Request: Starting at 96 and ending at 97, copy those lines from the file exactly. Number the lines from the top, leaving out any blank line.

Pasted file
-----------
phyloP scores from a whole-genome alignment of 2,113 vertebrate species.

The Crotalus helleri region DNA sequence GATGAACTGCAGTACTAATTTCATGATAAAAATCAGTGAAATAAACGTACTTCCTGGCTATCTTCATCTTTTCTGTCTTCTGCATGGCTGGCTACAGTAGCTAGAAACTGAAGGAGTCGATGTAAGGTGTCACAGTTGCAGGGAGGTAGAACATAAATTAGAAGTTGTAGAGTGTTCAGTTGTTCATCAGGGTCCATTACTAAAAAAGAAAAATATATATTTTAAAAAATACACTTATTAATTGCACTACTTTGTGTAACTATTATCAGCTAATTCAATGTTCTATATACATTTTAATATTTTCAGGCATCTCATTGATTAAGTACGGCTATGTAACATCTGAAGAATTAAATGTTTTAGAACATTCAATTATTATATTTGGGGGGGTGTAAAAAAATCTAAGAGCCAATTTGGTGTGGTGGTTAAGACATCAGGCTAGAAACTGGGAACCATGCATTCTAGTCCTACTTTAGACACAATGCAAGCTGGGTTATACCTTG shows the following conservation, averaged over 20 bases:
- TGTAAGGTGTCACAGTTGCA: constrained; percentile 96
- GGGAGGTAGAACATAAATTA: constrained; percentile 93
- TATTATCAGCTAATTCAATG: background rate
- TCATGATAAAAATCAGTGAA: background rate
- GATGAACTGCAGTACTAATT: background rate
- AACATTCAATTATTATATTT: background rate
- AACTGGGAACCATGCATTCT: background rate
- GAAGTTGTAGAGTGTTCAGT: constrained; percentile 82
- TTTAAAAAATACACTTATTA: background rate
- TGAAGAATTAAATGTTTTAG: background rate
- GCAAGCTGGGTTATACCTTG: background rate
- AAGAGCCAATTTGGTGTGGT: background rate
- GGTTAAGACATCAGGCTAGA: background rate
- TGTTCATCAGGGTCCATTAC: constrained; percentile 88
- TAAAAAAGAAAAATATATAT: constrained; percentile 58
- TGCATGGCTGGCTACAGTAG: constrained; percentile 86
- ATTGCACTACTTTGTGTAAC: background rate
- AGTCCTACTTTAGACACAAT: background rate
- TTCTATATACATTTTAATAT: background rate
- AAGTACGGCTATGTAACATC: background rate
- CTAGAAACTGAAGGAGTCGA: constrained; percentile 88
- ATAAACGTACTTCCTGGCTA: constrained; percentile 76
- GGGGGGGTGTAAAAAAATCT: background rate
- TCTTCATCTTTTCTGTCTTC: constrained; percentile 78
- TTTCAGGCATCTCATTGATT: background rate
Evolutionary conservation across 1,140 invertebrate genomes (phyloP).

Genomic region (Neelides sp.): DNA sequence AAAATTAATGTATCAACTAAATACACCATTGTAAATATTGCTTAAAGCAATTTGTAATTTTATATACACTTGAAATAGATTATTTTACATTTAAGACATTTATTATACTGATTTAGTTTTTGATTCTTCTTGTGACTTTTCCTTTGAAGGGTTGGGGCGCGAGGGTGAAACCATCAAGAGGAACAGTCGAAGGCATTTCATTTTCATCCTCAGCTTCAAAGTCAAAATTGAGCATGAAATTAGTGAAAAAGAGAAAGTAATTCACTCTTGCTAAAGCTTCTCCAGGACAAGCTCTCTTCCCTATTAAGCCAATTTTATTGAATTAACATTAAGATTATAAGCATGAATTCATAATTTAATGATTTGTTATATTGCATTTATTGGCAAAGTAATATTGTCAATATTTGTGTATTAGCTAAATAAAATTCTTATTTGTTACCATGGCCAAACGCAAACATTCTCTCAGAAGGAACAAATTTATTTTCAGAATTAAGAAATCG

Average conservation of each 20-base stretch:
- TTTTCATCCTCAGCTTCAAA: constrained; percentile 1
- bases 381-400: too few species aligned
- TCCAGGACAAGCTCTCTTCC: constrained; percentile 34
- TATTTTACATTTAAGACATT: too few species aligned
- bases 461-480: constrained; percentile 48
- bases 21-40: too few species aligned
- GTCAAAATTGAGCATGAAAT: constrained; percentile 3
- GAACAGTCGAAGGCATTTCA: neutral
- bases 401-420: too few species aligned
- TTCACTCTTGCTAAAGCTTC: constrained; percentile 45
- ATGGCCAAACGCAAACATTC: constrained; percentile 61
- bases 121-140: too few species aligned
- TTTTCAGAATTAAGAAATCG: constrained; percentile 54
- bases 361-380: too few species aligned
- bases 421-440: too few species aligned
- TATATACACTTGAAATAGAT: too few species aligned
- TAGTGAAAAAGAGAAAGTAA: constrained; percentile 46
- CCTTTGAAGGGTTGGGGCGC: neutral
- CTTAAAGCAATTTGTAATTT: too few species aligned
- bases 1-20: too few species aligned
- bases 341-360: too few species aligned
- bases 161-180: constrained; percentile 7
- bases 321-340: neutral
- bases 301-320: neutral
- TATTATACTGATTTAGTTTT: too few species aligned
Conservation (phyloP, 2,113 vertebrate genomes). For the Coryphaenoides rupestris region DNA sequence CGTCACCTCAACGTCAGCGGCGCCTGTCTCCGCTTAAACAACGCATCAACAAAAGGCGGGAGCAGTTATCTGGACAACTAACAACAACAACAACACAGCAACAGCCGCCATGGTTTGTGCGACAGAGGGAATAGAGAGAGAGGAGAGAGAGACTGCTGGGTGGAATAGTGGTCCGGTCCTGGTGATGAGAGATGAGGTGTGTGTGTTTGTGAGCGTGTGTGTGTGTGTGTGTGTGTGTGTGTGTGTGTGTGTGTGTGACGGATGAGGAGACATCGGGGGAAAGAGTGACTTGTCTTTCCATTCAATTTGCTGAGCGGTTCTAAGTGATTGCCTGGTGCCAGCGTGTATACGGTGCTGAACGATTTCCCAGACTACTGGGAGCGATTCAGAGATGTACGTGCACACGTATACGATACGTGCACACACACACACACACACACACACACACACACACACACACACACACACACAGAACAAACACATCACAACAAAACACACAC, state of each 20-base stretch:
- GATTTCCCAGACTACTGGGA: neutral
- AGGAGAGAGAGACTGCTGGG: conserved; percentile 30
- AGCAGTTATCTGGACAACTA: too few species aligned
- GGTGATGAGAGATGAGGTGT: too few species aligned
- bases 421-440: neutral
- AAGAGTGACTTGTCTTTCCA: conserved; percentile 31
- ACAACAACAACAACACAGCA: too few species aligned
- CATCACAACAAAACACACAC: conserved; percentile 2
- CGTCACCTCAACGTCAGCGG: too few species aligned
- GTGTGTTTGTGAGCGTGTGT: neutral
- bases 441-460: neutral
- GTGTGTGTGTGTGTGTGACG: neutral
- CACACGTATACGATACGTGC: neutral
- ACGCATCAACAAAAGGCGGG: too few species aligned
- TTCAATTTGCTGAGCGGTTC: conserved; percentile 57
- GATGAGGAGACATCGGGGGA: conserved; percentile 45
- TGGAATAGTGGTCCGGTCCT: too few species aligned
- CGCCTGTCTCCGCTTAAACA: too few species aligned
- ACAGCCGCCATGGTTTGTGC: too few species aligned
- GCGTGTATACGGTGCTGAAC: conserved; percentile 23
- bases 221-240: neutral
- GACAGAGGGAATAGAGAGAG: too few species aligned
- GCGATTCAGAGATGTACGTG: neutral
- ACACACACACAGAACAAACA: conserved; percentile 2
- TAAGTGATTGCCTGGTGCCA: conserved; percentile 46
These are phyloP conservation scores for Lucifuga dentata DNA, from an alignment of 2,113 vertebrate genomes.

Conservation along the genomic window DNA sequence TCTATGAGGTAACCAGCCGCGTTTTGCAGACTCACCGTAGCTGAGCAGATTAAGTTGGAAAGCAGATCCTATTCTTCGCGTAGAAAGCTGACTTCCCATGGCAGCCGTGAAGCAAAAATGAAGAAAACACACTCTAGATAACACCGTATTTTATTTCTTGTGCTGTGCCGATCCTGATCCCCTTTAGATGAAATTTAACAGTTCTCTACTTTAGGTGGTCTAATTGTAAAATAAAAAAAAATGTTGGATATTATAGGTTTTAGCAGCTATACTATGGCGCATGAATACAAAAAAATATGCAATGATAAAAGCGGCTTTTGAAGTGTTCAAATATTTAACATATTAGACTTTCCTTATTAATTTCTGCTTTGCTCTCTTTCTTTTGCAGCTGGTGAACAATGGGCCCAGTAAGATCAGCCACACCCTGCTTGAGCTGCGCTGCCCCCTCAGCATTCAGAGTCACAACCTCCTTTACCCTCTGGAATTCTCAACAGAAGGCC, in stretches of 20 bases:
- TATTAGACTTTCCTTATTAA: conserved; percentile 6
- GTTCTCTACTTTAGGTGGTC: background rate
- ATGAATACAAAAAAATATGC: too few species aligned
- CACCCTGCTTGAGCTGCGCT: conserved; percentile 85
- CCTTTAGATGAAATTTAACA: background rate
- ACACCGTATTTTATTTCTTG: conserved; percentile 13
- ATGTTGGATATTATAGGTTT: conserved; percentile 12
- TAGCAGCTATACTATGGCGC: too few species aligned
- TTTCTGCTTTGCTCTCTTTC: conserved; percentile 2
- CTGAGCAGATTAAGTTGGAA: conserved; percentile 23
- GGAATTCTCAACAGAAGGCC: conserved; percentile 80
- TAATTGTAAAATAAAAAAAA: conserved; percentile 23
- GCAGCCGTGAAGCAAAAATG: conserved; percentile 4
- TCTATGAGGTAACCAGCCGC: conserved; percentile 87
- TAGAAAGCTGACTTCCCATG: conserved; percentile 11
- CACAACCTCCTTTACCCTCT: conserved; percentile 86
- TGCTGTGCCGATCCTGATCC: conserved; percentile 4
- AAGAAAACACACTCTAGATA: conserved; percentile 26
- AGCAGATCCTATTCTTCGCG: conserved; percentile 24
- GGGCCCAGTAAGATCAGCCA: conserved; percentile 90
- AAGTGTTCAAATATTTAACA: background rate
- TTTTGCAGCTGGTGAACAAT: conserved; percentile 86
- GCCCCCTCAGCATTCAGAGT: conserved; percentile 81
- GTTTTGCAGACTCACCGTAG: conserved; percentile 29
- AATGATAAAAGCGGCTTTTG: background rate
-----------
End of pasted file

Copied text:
- GCAGCCGTGAAGCAAAAATG: conserved; percentile 4
- TCTATGAGGTAACCAGCCGC: conserved; percentile 87